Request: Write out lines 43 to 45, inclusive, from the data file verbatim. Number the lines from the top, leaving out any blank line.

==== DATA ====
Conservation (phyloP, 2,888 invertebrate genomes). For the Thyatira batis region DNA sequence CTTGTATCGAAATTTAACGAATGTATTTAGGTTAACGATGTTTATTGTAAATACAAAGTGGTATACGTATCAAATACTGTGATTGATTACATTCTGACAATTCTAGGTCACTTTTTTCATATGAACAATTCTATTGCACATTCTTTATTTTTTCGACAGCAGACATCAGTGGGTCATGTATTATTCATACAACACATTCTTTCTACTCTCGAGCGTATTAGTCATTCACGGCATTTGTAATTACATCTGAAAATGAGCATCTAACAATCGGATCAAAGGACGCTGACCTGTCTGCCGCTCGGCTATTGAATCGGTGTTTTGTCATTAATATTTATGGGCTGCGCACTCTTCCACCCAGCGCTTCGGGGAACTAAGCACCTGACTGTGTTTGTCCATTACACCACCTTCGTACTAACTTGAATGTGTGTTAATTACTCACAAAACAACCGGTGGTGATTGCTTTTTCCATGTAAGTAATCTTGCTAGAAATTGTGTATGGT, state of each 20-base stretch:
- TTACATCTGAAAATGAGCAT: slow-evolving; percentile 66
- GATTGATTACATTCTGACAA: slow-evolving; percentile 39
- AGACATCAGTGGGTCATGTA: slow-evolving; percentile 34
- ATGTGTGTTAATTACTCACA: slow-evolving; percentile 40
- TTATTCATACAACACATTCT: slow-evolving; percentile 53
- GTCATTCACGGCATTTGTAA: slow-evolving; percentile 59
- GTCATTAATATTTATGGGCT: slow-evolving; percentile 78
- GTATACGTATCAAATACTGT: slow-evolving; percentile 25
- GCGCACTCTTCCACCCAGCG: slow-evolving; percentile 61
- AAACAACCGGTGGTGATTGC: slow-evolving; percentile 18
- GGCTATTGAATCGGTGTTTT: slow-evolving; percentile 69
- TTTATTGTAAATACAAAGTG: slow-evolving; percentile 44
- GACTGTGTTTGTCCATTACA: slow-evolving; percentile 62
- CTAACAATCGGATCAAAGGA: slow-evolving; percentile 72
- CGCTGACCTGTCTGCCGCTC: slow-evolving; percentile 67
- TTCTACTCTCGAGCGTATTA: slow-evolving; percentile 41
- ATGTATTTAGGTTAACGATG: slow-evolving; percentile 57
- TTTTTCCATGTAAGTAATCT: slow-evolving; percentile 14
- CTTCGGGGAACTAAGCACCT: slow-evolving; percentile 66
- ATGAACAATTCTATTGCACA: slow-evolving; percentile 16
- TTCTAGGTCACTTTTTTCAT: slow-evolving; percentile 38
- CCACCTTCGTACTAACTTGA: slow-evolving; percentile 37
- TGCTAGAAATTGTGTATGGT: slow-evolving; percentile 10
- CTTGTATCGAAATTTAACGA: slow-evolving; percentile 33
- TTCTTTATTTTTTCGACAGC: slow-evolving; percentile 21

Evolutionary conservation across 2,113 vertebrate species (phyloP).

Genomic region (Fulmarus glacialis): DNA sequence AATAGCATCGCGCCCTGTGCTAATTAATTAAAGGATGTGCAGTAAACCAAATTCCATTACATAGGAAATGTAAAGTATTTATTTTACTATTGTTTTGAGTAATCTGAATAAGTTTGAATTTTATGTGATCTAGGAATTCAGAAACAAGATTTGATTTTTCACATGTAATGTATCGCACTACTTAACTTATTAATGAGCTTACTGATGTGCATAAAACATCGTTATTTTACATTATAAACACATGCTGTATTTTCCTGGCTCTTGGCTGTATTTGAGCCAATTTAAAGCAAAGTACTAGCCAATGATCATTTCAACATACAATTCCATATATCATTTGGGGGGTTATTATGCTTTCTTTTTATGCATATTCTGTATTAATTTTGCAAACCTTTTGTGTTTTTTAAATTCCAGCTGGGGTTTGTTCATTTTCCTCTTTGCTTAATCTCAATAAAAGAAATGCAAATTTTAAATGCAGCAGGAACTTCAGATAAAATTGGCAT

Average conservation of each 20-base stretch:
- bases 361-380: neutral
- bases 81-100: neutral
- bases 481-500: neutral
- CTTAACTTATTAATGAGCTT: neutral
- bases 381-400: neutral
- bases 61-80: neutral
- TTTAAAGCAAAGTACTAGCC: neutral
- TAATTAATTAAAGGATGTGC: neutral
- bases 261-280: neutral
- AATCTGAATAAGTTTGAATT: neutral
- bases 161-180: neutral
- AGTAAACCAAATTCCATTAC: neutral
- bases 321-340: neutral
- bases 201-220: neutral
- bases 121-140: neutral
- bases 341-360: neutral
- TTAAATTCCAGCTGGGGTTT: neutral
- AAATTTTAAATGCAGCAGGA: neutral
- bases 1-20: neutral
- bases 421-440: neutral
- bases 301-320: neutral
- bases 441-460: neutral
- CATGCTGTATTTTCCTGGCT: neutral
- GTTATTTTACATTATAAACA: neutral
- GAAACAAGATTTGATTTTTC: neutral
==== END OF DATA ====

- bases 201-220: neutral
- bases 121-140: neutral
- bases 341-360: neutral